Vintage homemaking skills are a great way to save money and live more eco-friendly. These are some that you should consider learning today.
I’ve always enjoyed learning about homemakers in the past. Many of my favorite parts of the Little House on the Prairie TV show are when they are just doing normal chores. The same is true of shows like Donna Reed and I Love Lucy. How we take care of our homes has changed so much.
Don’t get me wrong, the fact that we can have robots vacuum our houses is pretty awesome. However, we’ve forgotten some good housekeeping skills of the past. These skills still have a lot of value today.
As many of us are searching for a simpler and more frugal life, looking to the past may help. Homemakers of the past were frugal and eco-friendly without really thinking about it. It’s just what you did.
One added benefit of the way homemaking was done in the past is a slimmer waistline. While many things played a role in the weight of women in the past, one was spending more time doing housework. A housewife in the 1950’s burned around 1,000 calories a day by doing housework, now we burn just around 560.
All of this is why I’d like to get back to using the vintage homemaking skills I have and learn more about them. It would be nice to save money, be less reliant on others, and possibly burn a few extra calories.
Here are a few vintage homemaking skills we all should consider learning and using.
Vintage Homemaking Skills
Homemade bread is the best. If you ask me there are few things as good as a piece of freshly made bread. Making your own also saves money and gives you control over the ingredients. Baking bread isn’t hard but it does take time. Though I can’t say I’ve ever regretted taking the time to make bread. Since bread freezing really well, if you have space, you can make a few loaves at a time and freeze the extra. Saving a little time and effort.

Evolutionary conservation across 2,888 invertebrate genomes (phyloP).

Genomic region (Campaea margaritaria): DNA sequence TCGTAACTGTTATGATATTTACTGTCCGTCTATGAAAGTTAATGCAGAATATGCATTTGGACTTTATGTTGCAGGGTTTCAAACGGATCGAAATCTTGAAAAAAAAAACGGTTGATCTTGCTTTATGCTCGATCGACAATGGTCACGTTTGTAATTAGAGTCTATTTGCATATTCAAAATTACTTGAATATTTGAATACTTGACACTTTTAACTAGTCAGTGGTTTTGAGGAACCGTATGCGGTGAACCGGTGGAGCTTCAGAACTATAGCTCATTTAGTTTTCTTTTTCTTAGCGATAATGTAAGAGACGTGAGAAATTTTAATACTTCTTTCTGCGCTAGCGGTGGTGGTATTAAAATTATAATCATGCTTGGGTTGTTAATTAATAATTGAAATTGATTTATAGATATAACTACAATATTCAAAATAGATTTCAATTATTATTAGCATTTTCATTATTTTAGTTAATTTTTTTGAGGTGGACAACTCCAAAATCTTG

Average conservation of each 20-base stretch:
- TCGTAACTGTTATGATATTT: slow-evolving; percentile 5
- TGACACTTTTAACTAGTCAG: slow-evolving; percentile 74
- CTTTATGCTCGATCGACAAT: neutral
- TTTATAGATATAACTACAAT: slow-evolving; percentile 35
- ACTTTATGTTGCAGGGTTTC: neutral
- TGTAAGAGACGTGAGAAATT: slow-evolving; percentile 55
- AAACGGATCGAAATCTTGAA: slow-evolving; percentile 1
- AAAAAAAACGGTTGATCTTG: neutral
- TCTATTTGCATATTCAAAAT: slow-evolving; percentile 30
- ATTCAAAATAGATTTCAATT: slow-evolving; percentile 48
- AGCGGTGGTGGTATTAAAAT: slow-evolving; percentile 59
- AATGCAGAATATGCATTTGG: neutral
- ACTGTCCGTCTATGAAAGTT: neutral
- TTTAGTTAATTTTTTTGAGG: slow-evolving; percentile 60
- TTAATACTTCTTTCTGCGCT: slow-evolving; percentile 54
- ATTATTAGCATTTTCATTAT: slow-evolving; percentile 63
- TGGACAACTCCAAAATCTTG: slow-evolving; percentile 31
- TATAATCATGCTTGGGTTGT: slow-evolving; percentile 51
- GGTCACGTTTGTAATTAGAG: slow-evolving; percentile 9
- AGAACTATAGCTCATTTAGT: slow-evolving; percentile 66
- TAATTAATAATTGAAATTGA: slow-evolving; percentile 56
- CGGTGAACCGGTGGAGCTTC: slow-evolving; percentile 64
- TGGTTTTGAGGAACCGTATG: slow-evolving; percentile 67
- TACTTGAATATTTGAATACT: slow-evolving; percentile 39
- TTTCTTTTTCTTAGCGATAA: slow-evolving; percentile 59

This is one I haven’t mastered yet. I have a sewing machine but haven’t used it much. I’d love to learn to make things like curtains, cloth napkins, and other household products. I’d also like to learn to make at least some simple clothing items, I’m planning to take some of the sewing classes on Craftsy. Even if I don’t always use this skill it’s a good one to have. I can already sew on buttons and do some basic mending but learn to do more will help me to make our clothes last longer.
I can grow flowers and I enjoy it but I’ve never really taken the time to set up a vegetable garden. We are currently looking for a new home and when we find one I hope to build a raised bed to grow some of our food. I also want to try and garden frugally, doing things like starting my own seeds.
Okay, I’m going, to be honest, this one scares me. I do not want to give my family botulism. I know there are many things to do to prevent this and really it’s quite rare, but poisoning your family is a scary thought! I have some books about canning saved to read soon to help me feel like I’m not going to kill everyone. If I have a garden it would be nice to be able to can some of the things I grow. I also love homemade jellies and jams so I’d like to be able to make those.
Cook more from scratch.
I already cook most of our food from scratch, at least in the way most people mean by that. I want to do more though. I want to start making homemade pasta, I even have the pasta attachment for my KitchenAid mixer. I’d even like to learn to make some cheese, especially ricotta. I have no plan to learn to make hard cheeses, that is a much bigger task but things like ricotta and cream cheese, even mozzarella don’t look too difficult. I enjoy cooking and homemade almost always tastes better so this is a skill that will bring many benefits.
I used to be a lot better at this and I want to get back to it. I want to compost what I can and put more effort into recycling and reusing. I also want to be sure to keep track of the food we have and use it up before it goes bad. Food waste really bothers me, it’s like throwing money straight into the trash! I’d love to get our trash down to a very small amount. It’s already less than the average American but I know we can do even better. Less waste isn’t only good for the environment, it’s good for our pocketbooks!
Learn to do more home improvement projects.
I already have some knowledge in this area thanks to my very handy dad that let me “help” him with projects. I know I can learn more though. Not having to hire people not only saves you money, it’s empowering. I grew up in a family that rarely hired anyone to fix things or do any home improvement projects. I really like that and when we get our new house I’m sure I will have lots of opportunities to learn and practice.
Which of these vintage homemaking skills have you mastered? Are there others you think I should add to my list? Any other good resources I should check out?